Spring Valley in Washington, District of Columbia — The American Northeast (Mid-Atlantic)
John Fletcher Hurst
(Hurst's address at the laying of the cornerstone of the university's first building, the College of History, on October 21, 1896.)
John Fletcher Hurst (1834-1903) recognized the need for a strong national Methodist university while resident Methodist Bishop of Washington. He gathered support for the project and funds to purchase property on Loughborough Road as the site for The American University. While he primarily envisioned a Methodist university, Hurst also wanted to create a graduate institution to further the education of all, regardless of race, gender, or religious conviction. The Board of Trustees unanimously elected Bishop Hurst as the first Chancellor in 1891. In honor of his efforts to establish The American University, its first building was renamed for him on June 3, 1925.
Erected 1993 by American
Topics. This historical marker is listed in these topic lists: Churches & Religion • Education.
Location. 38° 56.217′ N, 77° 5.264′ W. Marker is in Spring Valley in Washington, District of Columbia. Marker can be reached from Nebraska Avenue Northwest north of New Mexico Avenue Northwest, on the right when traveling south. On the grounds of American University on the side of the Hurst Building that faces the quad. Touch for map. Marker is at or near this postal address: 4400 Massachusetts Avenue Northwest, Washington DC 20016, United States of America. Touch for directions.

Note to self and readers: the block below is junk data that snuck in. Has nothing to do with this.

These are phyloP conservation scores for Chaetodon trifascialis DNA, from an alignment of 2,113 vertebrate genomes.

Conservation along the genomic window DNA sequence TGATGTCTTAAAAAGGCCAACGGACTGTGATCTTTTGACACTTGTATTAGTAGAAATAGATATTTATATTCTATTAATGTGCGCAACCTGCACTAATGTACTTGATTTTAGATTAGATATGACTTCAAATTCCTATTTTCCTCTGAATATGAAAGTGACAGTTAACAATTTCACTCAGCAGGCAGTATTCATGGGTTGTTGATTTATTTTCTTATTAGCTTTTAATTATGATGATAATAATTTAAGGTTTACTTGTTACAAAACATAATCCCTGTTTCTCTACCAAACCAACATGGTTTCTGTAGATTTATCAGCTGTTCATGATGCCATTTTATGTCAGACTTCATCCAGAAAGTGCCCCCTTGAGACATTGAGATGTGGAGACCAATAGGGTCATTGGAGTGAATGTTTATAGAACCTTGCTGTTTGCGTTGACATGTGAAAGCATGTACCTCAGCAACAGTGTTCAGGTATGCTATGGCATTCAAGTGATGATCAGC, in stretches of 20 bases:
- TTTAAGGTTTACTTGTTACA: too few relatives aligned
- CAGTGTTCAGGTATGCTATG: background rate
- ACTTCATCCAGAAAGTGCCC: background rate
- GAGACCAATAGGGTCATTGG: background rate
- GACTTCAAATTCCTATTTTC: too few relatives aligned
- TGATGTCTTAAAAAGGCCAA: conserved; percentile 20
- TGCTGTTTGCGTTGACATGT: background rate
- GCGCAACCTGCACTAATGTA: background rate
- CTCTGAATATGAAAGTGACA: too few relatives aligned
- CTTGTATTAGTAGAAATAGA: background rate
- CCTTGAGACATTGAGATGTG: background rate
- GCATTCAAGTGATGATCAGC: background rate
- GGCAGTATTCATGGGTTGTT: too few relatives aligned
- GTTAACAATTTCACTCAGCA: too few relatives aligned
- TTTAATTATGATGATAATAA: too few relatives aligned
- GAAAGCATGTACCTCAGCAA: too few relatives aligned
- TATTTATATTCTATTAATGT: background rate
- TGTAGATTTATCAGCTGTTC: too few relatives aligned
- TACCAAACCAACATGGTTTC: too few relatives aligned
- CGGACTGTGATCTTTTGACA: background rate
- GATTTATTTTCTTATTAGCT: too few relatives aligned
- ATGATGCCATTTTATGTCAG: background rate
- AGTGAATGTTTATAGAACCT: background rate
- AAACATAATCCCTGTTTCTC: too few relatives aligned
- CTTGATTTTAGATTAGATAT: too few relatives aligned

Other nearby markers. At least 8 other markers are within walking distance of this marker. U.S. Navy Bomb Disposal School (here, next to this marker); Battelle Memorial Building (within shouting distance of this marker); Korean Cherry Trees (within shouting distance of this marker); Jeju Dolhareubang (within shouting distance of this marker); School of International Service (within shouting distance of this marker); Mary Eliza Graydon (within shouting distance of this marker); September 11 Memorial (within shouting distance of this marker); World War II Memorial (about 500 feet away, measured in a direct line). Touch for a list and map of all markers in Spring Valley.
Credits. This page was last revised on March 23, 2019. It was originally submitted on May 27, 2018, by Devry Becker Jones of Washington, District of Columbia. This page has been viewed 77 times since then and 7 times this year. Photos: 1, 2. submitted on May 27, 2018, by Devry Becker Jones of Washington, District of Columbia. • Bill Pfingsten was the editor who published this page.